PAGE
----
PITTSBURGH — Pat Narduzzi understands the renewal of Pitt’s rivalry with Penn State after a 15-year hiatus is sure to generate plenty of chatter.
All things being equal, Narduzzi would rather keep the Panthers out of it.
Narduzzi is putting his team on lockdown ahead of Saturday’s long-awaited visit from the Nittany Lions for reasons he described as more practical than personal. The second-year coach isn’t worried about his players littering the walls in Happy Valley with bulletin board material. He’d just rather have them focused on the task at hand rather than spend time talking about it.
“We don’t want any distractions,” Narduzzi said. “I’d rather them go right in the film room. If it’s three minutes (with the media), it might be the three minutes we’ll miss (in film).”
Narduzzi stressed he wants to be the “only voice” for the program, and he is fine with treating Pitt’s first meeting with Penn State since 2000 as more than just another game. In many ways it is, not just for in-state bragging rights for the next year but also for whatever edge it may gain in the living room of recruits that have both schools on their radar.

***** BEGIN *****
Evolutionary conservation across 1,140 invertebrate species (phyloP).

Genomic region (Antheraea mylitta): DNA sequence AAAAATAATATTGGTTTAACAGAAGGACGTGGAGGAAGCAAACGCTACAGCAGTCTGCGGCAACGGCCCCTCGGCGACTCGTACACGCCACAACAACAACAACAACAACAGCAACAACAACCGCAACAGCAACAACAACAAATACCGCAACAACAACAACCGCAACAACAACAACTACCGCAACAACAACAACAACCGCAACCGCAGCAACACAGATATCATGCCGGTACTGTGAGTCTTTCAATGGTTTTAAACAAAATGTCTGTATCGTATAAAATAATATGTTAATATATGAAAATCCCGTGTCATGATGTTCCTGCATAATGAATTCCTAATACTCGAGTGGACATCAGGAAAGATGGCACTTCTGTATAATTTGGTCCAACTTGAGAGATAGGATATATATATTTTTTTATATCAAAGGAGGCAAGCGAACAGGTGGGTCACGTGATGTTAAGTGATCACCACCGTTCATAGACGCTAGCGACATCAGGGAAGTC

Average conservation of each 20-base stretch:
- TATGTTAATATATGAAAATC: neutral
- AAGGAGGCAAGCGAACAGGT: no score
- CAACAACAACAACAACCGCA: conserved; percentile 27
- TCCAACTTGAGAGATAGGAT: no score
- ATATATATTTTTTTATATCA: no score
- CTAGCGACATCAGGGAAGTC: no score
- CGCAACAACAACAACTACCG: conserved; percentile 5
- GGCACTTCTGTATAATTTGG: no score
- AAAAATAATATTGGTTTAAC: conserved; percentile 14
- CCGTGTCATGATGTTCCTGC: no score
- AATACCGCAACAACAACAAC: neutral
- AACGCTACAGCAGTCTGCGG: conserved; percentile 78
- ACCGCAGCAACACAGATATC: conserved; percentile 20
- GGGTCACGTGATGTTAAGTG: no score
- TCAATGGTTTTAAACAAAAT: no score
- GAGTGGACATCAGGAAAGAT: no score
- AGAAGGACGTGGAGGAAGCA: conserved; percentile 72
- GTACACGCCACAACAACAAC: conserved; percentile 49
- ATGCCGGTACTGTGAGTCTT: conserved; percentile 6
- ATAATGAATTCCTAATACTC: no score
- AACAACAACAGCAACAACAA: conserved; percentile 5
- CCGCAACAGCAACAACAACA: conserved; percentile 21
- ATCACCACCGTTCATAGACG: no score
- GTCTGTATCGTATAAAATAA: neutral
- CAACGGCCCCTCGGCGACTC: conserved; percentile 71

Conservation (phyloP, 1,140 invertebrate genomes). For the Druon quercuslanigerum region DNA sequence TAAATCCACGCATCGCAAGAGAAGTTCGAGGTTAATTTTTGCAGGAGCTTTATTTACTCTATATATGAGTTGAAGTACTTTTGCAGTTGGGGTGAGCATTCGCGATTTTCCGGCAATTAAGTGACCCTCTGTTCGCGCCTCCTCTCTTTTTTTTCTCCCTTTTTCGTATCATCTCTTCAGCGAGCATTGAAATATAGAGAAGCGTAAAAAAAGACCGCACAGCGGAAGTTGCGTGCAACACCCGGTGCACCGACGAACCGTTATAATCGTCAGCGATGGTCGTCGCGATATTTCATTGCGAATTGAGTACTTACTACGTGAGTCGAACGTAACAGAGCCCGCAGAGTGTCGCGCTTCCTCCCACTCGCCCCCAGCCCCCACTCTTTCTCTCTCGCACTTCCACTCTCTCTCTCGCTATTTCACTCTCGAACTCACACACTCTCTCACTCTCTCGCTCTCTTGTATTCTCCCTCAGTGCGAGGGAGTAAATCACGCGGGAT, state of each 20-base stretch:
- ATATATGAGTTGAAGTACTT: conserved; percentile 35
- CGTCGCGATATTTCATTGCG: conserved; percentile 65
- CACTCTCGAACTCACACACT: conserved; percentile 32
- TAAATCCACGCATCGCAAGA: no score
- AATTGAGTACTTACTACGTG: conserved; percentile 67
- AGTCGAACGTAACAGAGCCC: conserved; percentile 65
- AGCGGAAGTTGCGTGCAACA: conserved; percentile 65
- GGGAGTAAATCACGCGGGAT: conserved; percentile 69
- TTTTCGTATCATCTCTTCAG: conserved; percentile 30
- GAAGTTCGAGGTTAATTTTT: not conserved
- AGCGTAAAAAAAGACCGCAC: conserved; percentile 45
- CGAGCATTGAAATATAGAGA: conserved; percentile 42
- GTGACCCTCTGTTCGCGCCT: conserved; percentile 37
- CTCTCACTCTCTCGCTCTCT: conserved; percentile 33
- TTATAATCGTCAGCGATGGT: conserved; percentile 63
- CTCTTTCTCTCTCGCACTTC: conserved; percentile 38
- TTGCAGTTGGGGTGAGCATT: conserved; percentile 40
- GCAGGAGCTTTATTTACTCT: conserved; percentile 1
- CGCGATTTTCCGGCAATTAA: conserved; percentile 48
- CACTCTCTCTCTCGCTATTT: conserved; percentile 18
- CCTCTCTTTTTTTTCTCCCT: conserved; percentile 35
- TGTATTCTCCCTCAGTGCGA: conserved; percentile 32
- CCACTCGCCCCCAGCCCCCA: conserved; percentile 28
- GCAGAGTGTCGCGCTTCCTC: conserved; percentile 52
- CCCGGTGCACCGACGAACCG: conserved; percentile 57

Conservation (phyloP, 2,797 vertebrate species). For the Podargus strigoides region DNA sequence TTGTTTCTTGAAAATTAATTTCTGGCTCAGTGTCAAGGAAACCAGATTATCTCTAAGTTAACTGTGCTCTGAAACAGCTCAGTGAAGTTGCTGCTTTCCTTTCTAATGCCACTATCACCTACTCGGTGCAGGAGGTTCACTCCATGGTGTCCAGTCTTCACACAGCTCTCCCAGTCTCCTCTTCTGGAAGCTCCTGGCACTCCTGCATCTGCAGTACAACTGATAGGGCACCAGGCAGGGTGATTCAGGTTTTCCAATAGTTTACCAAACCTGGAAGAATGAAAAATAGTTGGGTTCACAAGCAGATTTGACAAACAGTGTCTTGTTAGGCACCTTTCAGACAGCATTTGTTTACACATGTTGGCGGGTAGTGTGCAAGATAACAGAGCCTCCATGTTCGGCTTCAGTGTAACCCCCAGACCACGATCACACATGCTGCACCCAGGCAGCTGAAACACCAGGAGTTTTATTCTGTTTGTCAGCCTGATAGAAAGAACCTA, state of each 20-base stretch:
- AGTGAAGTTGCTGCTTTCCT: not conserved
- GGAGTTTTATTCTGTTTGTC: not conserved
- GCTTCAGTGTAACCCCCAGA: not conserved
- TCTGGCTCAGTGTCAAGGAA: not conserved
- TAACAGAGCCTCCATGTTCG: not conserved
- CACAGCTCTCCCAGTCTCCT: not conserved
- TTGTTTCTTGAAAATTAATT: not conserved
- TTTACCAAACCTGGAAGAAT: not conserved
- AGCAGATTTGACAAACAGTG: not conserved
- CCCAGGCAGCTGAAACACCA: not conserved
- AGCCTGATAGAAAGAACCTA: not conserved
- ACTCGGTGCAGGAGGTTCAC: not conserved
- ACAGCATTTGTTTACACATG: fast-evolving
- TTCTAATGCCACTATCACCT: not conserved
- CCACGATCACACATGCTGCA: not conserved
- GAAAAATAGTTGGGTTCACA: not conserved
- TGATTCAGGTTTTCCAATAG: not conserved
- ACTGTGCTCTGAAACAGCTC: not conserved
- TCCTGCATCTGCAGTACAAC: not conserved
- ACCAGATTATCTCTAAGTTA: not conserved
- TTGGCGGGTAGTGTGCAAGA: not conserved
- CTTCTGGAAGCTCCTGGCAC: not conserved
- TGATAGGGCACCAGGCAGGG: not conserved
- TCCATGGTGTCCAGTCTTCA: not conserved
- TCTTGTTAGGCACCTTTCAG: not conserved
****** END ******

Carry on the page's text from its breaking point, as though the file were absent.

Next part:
“It plays a major factor I think in the end,” Narduzzi said. “I think kids look up and they want to play for a winner and they want to know which ship is floating and strong.”
The Panthers put together a solid but hardly overwhelming 28-7 win over Villanova last weekend. While the outcome was never really in doubt once running back James Conner scored twice in the second quarter in his stirring return from a bout with Hodgkin’s lymphoma, there is plenty to work on as Pitt takes on an opponent that will be a significant step up in class.
The offense managed just 261 yards and Conner averaged a modest 3.1 yards per carry, the lowest in his career in any game in which he’s carried it at least 10 times. Narduzzi chalked it up to a bit of rust and Conner’s propensity to look for a big play every time instead of settling for what’s there.
“When he hit it, he did pretty good,” Narduzzi said. “When he started to look for that touchdown (he started to dance). He’s a big, powerful downhill runner. That’s why we’re not a spread offense.”
Conner was in kindergarten the last time Pitt and Penn State shared the same field, a 12-0 victory by the Panthers on Sept. 16, 2000, and Conner is one of the oldest players on the Panthers. Narduzzi understands it may be a bit of a challenge for a group with no personal history against the Nittany Lions to suddenly develop strong emotions one way or the other.
That’s one of the reasons for the media blackout. Narduzzi spent eight years as part of Michigan State’s contentious annual showdown with Michigan while working as the Spartans’ defensive coordinator. Getting used to the white-hot flame – and the unique circumstances surrounding the game – took some time.
“When I first got into a major rivalry, I didn’t get it,” he said. “I didn’t get it until the second year. I want to make sure they get it the first year.”